“Contingent fees arrangements are almost never acceptable for an expert witness. Laws in many jurisdictions preclude expert contingent fees, as do the ethics rules of many bar associations, including rules of the American Bar Association. Even if an expert witness was in a situation that did not preclude a contingent fee by law or rule, a contingent fee creates the appearance that the expert witness lacks objectivity because fees are potentially dependent on the favorable testimony of the expert, or perhaps the successful outcome for the practitioner’s client. Regardless of the fee arrangements, it is advisable for the practitioner to collect any outstanding balances prior to expert testimony to avoid unintentionally creating a contingent fee arrangement, or the perception of one.”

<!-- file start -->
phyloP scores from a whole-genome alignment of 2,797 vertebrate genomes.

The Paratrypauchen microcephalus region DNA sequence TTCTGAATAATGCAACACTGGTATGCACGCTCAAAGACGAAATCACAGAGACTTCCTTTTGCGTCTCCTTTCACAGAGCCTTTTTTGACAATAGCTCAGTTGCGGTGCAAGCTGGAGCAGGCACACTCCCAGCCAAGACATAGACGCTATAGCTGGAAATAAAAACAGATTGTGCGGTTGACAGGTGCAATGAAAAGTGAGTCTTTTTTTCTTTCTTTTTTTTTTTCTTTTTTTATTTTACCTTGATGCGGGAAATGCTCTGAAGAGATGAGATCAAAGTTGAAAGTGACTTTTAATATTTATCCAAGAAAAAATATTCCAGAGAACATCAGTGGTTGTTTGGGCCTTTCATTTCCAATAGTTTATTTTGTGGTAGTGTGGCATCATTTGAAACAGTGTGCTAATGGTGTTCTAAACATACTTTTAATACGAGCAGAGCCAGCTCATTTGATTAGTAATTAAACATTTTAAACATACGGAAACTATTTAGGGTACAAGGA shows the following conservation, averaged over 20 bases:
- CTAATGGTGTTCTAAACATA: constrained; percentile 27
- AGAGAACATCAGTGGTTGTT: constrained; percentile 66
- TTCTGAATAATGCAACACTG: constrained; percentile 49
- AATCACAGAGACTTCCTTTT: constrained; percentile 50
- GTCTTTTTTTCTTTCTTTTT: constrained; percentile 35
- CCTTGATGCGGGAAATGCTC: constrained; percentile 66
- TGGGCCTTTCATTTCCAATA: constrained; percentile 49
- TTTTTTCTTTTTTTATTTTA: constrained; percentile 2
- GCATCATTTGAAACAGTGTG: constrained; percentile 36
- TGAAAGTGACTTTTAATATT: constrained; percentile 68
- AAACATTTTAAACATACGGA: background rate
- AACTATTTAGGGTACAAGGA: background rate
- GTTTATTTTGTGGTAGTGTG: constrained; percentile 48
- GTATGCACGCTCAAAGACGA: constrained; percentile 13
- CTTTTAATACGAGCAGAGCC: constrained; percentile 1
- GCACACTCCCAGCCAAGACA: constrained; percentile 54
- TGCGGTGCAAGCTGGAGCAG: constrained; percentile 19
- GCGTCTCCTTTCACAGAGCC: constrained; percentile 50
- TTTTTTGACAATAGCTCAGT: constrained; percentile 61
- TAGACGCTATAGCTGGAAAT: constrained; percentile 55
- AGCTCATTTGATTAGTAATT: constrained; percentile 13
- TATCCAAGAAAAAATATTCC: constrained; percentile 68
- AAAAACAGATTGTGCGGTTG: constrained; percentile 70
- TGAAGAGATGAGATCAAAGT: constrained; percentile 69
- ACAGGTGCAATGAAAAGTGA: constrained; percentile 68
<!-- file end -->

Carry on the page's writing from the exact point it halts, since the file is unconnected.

By Don R. Bays, CPA/ABV/CFF, CVA
(*) AICPA Code of Professional Conduct, effective December 15, 2014; Section 1.510.001 Contingent Fees Rule, par. .03. The Arizona State Board of Accountancy’s Rule R4-1-455 Professional Conduct: Independence, Integrity, and Objectivity, par. B.1, contains similar language.
(**) Ibid; par. .01 (AICPA)Posted on March 19 2015 by admin
When Stan was injured in an automobile accident between his car and a tractor trailer operated by one of the largest shipping contractors in the U.S., his wife Maria wanted to “sue them for all they are worth.” When Stan and Maria consulted counsel, their attorney started by explaining the type of damages which were potentially available for them to pursue.
Economic Damages – assessed to provide compensation for monetary losses such as past and future earnings, past and future medical expenses, value of domestic services and loss of employment.
Non-economic Damages – subjective compensation for non-monetary losses such as pain and suffering, emotional distress, loss of consortium and loss of enjoyment of life.